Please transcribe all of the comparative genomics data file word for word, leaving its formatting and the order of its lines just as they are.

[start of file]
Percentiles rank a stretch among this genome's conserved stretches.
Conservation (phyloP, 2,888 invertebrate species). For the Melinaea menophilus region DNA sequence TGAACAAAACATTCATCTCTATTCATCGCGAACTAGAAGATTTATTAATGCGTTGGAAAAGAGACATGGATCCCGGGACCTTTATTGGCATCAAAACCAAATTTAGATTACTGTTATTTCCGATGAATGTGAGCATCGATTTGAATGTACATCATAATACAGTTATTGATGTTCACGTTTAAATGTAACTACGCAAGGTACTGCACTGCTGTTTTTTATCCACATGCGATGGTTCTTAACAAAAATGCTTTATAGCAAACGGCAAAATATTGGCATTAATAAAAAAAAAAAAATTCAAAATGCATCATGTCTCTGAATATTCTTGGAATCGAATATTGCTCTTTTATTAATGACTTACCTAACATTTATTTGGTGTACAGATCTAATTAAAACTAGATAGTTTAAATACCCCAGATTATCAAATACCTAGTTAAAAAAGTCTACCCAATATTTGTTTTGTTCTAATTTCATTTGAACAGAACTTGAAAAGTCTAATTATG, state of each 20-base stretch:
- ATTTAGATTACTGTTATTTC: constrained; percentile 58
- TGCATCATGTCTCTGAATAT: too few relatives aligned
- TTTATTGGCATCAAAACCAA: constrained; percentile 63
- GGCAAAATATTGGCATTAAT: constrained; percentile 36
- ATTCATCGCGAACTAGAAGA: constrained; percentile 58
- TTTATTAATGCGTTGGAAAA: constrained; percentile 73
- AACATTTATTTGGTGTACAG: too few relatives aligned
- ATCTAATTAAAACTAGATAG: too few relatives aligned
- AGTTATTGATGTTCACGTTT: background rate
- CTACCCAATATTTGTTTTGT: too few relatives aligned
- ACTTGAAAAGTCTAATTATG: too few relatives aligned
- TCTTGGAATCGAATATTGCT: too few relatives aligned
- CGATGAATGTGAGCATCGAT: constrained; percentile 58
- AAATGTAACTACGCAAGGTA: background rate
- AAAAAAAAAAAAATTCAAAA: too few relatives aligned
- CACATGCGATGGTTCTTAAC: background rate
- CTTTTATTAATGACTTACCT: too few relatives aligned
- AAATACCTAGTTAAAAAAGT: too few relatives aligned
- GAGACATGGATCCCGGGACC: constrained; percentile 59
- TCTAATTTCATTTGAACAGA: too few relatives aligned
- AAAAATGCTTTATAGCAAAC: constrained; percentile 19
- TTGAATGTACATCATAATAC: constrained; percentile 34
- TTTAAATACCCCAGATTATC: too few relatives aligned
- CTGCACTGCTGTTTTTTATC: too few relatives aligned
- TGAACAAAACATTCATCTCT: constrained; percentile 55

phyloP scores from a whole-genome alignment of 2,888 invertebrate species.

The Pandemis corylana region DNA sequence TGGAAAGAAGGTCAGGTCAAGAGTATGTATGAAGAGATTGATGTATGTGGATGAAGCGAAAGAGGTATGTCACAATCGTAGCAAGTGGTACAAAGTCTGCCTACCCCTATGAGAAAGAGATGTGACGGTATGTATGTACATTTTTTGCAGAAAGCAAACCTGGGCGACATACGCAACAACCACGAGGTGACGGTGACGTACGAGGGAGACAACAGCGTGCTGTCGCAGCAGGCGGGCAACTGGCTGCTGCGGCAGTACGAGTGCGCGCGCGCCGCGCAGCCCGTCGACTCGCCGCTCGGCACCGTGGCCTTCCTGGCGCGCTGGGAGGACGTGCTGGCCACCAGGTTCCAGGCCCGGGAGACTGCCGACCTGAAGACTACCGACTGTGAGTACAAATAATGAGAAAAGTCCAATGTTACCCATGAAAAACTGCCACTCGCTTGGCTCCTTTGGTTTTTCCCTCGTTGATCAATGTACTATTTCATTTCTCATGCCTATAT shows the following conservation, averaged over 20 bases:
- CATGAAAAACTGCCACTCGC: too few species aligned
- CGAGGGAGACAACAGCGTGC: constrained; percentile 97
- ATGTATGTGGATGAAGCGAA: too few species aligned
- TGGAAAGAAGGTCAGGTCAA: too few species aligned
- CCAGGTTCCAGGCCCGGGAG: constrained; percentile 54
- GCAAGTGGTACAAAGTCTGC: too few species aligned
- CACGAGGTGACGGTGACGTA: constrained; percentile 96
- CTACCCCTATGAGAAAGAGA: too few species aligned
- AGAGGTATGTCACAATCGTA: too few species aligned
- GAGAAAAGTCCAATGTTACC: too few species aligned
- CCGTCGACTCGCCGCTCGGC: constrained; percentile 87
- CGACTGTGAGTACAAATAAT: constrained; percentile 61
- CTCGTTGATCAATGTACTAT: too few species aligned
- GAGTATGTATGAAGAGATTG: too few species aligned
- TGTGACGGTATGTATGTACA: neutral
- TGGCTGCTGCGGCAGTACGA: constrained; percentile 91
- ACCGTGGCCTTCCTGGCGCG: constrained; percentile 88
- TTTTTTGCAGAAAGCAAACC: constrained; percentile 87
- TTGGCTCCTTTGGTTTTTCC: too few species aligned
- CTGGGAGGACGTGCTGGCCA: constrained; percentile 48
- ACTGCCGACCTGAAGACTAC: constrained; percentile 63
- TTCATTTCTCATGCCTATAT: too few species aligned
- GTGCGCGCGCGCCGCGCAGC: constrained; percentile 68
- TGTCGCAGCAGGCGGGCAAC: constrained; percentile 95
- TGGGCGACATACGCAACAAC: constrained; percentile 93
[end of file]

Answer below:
Percentiles rank a stretch among this genome's conserved stretches.
Conservation (phyloP, 2,888 invertebrate species). For the Melinaea menophilus region DNA sequence TGAACAAAACATTCATCTCTATTCATCGCGAACTAGAAGATTTATTAATGCGTTGGAAAAGAGACATGGATCCCGGGACCTTTATTGGCATCAAAACCAAATTTAGATTACTGTTATTTCCGATGAATGTGAGCATCGATTTGAATGTACATCATAATACAGTTATTGATGTTCACGTTTAAATGTAACTACGCAAGGTACTGCACTGCTGTTTTTTATCCACATGCGATGGTTCTTAACAAAAATGCTTTATAGCAAACGGCAAAATATTGGCATTAATAAAAAAAAAAAAATTCAAAATGCATCATGTCTCTGAATATTCTTGGAATCGAATATTGCTCTTTTATTAATGACTTACCTAACATTTATTTGGTGTACAGATCTAATTAAAACTAGATAGTTTAAATACCCCAGATTATCAAATACCTAGTTAAAAAAGTCTACCCAATATTTGTTTTGTTCTAATTTCATTTGAACAGAACTTGAAAAGTCTAATTATG, state of each 20-base stretch:
- ATTTAGATTACTGTTATTTC: constrained; percentile 58
- TGCATCATGTCTCTGAATAT: too few relatives aligned
- TTTATTGGCATCAAAACCAA: constrained; percentile 63
- GGCAAAATATTGGCATTAAT: constrained; percentile 36
- ATTCATCGCGAACTAGAAGA: constrained; percentile 58
- TTTATTAATGCGTTGGAAAA: constrained; percentile 73
- AACATTTATTTGGTGTACAG: too few relatives aligned
- ATCTAATTAAAACTAGATAG: too few relatives aligned
- AGTTATTGATGTTCACGTTT: background rate
- CTACCCAATATTTGTTTTGT: too few relatives aligned
- ACTTGAAAAGTCTAATTATG: too few relatives aligned
- TCTTGGAATCGAATATTGCT: too few relatives aligned
- CGATGAATGTGAGCATCGAT: constrained; percentile 58
- AAATGTAACTACGCAAGGTA: background rate
- AAAAAAAAAAAAATTCAAAA: too few relatives aligned
- CACATGCGATGGTTCTTAAC: background rate
- CTTTTATTAATGACTTACCT: too few relatives aligned
- AAATACCTAGTTAAAAAAGT: too few relatives aligned
- GAGACATGGATCCCGGGACC: constrained; percentile 59
- TCTAATTTCATTTGAACAGA: too few relatives aligned
- AAAAATGCTTTATAGCAAAC: constrained; percentile 19
- TTGAATGTACATCATAATAC: constrained; percentile 34
- TTTAAATACCCCAGATTATC: too few relatives aligned
- CTGCACTGCTGTTTTTTATC: too few relatives aligned
- TGAACAAAACATTCATCTCT: constrained; percentile 55

phyloP scores from a whole-genome alignment of 2,888 invertebrate species.

The Pandemis corylana region DNA sequence TGGAAAGAAGGTCAGGTCAAGAGTATGTATGAAGAGATTGATGTATGTGGATGAAGCGAAAGAGGTATGTCACAATCGTAGCAAGTGGTACAAAGTCTGCCTACCCCTATGAGAAAGAGATGTGACGGTATGTATGTACATTTTTTGCAGAAAGCAAACCTGGGCGACATACGCAACAACCACGAGGTGACGGTGACGTACGAGGGAGACAACAGCGTGCTGTCGCAGCAGGCGGGCAACTGGCTGCTGCGGCAGTACGAGTGCGCGCGCGCCGCGCAGCCCGTCGACTCGCCGCTCGGCACCGTGGCCTTCCTGGCGCGCTGGGAGGACGTGCTGGCCACCAGGTTCCAGGCCCGGGAGACTGCCGACCTGAAGACTACCGACTGTGAGTACAAATAATGAGAAAAGTCCAATGTTACCCATGAAAAACTGCCACTCGCTTGGCTCCTTTGGTTTTTCCCTCGTTGATCAATGTACTATTTCATTTCTCATGCCTATAT shows the following conservation, averaged over 20 bases:
- CATGAAAAACTGCCACTCGC: too few species aligned
- CGAGGGAGACAACAGCGTGC: constrained; percentile 97
- ATGTATGTGGATGAAGCGAA: too few species aligned
- TGGAAAGAAGGTCAGGTCAA: too few species aligned
- CCAGGTTCCAGGCCCGGGAG: constrained; percentile 54
- GCAAGTGGTACAAAGTCTGC: too few species aligned
- CACGAGGTGACGGTGACGTA: constrained; percentile 96
- CTACCCCTATGAGAAAGAGA: too few species aligned
- AGAGGTATGTCACAATCGTA: too few species aligned
- GAGAAAAGTCCAATGTTACC: too few species aligned
- CCGTCGACTCGCCGCTCGGC: constrained; percentile 87
- CGACTGTGAGTACAAATAAT: constrained; percentile 61
- CTCGTTGATCAATGTACTAT: too few species aligned
- GAGTATGTATGAAGAGATTG: too few species aligned
- TGTGACGGTATGTATGTACA: neutral
- TGGCTGCTGCGGCAGTACGA: constrained; percentile 91
- ACCGTGGCCTTCCTGGCGCG: constrained; percentile 88
- TTTTTTGCAGAAAGCAAACC: constrained; percentile 87
- TTGGCTCCTTTGGTTTTTCC: too few species aligned
- CTGGGAGGACGTGCTGGCCA: constrained; percentile 48
- ACTGCCGACCTGAAGACTAC: constrained; percentile 63
- TTCATTTCTCATGCCTATAT: too few species aligned
- GTGCGCGCGCGCCGCGCAGC: constrained; percentile 68
- TGTCGCAGCAGGCGGGCAAC: constrained; percentile 95
- TGGGCGACATACGCAACAAC: constrained; percentile 93